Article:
- BalletMet acquired the Academy initially owned by Jack and Daryl Kamer. Daryl Kamer has been one of the through-lines ever since, at various times heading the Academy, the Educational programs and serving on the faculty where she is still an inspiring teacher.
- John McFall became the new artistic director. The company had a company of 18 dancers. McFall was as an established choreographer having created work for most of the major companies in the US and Canada. He had danced with San Francisco Ballet – a company that is known for internally nurturing young choreographers and had become one of their most successful. John elevated the level of artistry of the company, bringing in many new dancers. While John was a choreographer, he worked diligently to have his work for BalletMet complement other work he was bringing in. He was well known and very well-connected in the dance world and was able to use those connections to bring in dancers and new works. Highlights of his tenure included tours to Brooklyn, Egypt, Spain and many US destinations. John left BalletMet in 1994 and became Artistic Director at Atlanta Ballet.
- BalletMet moved from Jefferson Avenue to their current space on Mount Vernon Avenue. They were able to double the size of the school from 300 to 600 students and then quickly built enrollment to over 1000 students in the early 90’s.
- David Nixon became the artistic director. David had danced with the National Ballet of Canada and in Berlin and brought an international aesthetic which again elevated the level of artistry at BalletMet. He acquired sets and costumes for full-length works and developed his choreographic talent. His Beauty and the Beast created for BalletMet, toured extensively both in the US and in Canada. In 1999 he created Dracula which is still being performed. He also created a Romeo and Juliet  and a Sleeping Beauty  among others. He brought in dancers who had memorable careers here and who are now involved as faculty, ballet masters and choreographers. David left BalletMet in 2001 to become Artistic Director of Northern Ballet Theatre in England.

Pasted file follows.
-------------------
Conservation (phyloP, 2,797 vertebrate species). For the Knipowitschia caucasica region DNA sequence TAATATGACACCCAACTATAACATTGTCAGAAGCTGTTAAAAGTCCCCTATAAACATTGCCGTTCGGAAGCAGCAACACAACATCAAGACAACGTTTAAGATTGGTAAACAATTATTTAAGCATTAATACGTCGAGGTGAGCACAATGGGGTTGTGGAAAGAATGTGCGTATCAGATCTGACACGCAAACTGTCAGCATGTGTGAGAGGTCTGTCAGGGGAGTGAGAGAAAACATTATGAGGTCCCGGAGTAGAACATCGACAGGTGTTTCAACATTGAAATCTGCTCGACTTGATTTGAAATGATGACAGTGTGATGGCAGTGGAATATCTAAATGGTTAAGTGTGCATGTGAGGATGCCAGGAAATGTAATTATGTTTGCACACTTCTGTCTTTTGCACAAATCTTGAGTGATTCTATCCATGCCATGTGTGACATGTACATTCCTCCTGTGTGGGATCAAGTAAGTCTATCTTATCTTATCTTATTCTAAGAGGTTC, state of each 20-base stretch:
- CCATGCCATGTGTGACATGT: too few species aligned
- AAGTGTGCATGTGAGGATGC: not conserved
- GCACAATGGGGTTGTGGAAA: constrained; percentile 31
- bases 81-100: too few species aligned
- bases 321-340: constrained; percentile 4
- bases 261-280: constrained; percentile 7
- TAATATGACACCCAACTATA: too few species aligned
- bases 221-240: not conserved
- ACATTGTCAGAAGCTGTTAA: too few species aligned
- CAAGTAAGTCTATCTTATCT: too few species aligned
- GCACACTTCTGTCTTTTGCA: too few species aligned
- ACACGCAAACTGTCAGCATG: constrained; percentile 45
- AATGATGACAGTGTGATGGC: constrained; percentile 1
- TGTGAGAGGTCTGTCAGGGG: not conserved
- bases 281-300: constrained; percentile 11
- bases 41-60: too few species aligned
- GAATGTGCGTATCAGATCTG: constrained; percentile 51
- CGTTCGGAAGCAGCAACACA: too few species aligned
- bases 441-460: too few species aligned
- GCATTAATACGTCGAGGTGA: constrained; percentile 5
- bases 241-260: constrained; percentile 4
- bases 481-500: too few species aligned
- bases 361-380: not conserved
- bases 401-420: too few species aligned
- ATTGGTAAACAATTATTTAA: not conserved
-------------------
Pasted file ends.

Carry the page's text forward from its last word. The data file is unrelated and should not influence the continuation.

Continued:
- After an international search, former Associate Artistic Director Gerard Charles became Artistic Director. BalletMet also hired Stanton Welch as an Artist in Residence. Stanton left a few years later to become the Artistic Director at Houston Ballet. Gerard was a gifted storyteller who appealed to all ages. Aladdin and Alice in Wonderland have been audience favorites. His Nutcracker  has generated more than $12M in revenue to date for BalletMet and is still being performed. Gerard also helped steer the company during the 2005 and beyond recession in a way that allowed the company to remain fiscally responsible but also inspired the organization to start the Moving Forward campaign to raise money to expand programs rather than shrink as many other arts organizations were forced to do.
- Among the highlights during his tenure were two highly successful engagements at the Joyce Theatre in New York City. In 2012 Gerard became the ballet master for the Joffrey Ballet in Chicago.
- As part of a successful capital campaign, BalletMet purchased a city block which included its dance studios and warehouse. Campaign funding also allowed the creation of a black box performance space which has been used extensively by both BalletMet and the community.
- Internationally acclaimed choreographer and dancer Edwaard Liang became Artistic Director. Liang is a creative artist and leader. Since Edwaard’s arrival, BalletMet has again made great artistic leaps. Dancers from around the world have joined the company and many of the works are getting national and international attention. In his first few years, Edwaard has choreographed, some spectacular new works including Art of War (2015) and his new ballet in water – Airivata (2017). Edwaard has also created a number of new full lengths including Cinderella (2015) and Sleeping Beauty (2016). BalletMet’s performance of Edwaard’s Murmuration was listed as a Best of 2016 by Dance Magazine. Edwaard has also led the creation of BalletMet’s award winning Dance on Film series which so far has included Becoming Violet (2016) and Vaulted (2017).
- The just announced 2017-18 40th Anniversary Season will again focus on special collaborations and exceptional programming. BalletMet plans to spend the year celebrating its history and looking forward to the future.